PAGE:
I was really attracted to that monastic life but it just didn't seem possible for me for some reason.  Life went on and by 1971 I was living at the Lama Foundation in New Mexico and I sat a sesshin with Dr Seung Byung Seo, a Korean Zen Master, who I took Refuge with.  I took it really seriously and felt it was a turning point in my life.   I became friends with Jonathan Altman and through him met Maggie Kress and Niels.  Soon after that Maggie moved to Taos and she and I became an item.  But Fran K. was there, renting her root cellar and Fran and I got together and got married.  About that time Kobun Chino came to Taos to ski and got some funding to buy a place just up the hill from us in Arroyo Seco, and installed Bob Watkins as the resident priest.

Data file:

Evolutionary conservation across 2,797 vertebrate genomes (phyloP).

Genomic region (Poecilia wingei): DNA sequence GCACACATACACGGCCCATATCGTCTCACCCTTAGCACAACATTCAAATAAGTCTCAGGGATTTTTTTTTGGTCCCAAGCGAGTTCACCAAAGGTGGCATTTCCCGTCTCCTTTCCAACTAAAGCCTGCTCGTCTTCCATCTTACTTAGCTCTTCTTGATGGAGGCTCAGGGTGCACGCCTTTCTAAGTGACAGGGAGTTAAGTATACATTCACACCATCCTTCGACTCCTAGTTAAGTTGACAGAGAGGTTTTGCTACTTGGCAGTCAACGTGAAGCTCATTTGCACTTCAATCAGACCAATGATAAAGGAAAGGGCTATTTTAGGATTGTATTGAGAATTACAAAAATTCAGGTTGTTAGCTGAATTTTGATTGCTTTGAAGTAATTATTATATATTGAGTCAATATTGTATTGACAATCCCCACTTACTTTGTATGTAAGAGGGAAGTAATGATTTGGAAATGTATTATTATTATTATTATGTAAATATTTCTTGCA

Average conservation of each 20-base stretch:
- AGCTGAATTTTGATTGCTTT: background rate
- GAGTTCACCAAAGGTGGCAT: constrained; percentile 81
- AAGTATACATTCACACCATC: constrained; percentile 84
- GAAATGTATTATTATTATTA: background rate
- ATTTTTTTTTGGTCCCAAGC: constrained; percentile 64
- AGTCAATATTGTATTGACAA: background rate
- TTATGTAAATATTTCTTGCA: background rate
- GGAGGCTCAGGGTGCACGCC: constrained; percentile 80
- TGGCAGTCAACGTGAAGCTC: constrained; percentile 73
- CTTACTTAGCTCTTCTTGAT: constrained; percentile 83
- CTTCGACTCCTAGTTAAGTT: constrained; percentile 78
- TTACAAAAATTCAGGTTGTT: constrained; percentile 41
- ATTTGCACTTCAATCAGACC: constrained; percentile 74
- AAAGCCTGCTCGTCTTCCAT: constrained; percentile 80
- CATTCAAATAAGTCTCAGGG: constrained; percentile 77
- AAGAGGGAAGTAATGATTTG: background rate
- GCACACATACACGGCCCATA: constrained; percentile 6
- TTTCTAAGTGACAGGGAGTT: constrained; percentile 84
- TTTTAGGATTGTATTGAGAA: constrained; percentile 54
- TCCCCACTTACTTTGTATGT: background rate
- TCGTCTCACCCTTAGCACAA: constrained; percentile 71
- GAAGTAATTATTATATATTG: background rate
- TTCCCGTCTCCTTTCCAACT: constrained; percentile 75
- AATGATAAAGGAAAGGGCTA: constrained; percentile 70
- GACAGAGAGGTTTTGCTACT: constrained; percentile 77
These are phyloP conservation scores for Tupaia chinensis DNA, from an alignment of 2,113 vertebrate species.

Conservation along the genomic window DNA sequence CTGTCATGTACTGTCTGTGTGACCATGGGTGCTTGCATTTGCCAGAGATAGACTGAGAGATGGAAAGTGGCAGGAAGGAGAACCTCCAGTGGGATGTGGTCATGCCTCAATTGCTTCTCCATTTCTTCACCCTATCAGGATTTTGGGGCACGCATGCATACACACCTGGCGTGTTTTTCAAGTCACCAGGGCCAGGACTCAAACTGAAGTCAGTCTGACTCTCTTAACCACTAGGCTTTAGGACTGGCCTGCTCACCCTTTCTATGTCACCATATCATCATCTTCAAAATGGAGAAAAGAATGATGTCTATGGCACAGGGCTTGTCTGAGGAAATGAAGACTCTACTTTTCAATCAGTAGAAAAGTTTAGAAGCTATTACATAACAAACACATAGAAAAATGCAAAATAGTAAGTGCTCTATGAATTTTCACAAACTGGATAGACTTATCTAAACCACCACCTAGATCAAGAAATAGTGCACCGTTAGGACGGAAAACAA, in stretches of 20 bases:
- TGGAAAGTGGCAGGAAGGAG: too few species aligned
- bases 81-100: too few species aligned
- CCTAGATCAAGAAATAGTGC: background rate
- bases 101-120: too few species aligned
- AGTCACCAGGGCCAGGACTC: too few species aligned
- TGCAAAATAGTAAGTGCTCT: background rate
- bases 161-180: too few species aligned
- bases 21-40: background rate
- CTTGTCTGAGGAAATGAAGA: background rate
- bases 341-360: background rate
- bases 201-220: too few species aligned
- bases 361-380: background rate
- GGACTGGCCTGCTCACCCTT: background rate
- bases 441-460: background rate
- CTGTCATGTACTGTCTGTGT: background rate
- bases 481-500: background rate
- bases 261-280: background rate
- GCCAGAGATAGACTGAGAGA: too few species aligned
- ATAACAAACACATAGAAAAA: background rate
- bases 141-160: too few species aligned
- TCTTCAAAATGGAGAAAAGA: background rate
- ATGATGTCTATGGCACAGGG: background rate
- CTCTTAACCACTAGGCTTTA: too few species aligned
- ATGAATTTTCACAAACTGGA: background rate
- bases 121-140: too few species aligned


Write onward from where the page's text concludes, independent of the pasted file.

Not long after that the shit hit the fan with Dick Baker, and he showed up in New Mexico one day looking for Kobun, trying to consolidate some support for his situation.

Fran and I got into the Peyote religion pretty deep and were putting up Peyote meetings in a tipi at our house.  Tim had gone back to school in Chicago, but came down to attend a Peyote meeting with us, and we formally adopted each other as Brothers at that time.

I know that he and I both kept altars and sitting cushions in our homes even though for several years neither of us had much affiliation with formal Buddhist sanghas.  I sat a sesshin here and there - with Joshu Sasaki in Jemez Springs, New Mexico, and at the Lama Foundation.  But I was busy putting together a career as a Librarian and being a householder, and didn't seem to have much time for Buddhist Practice.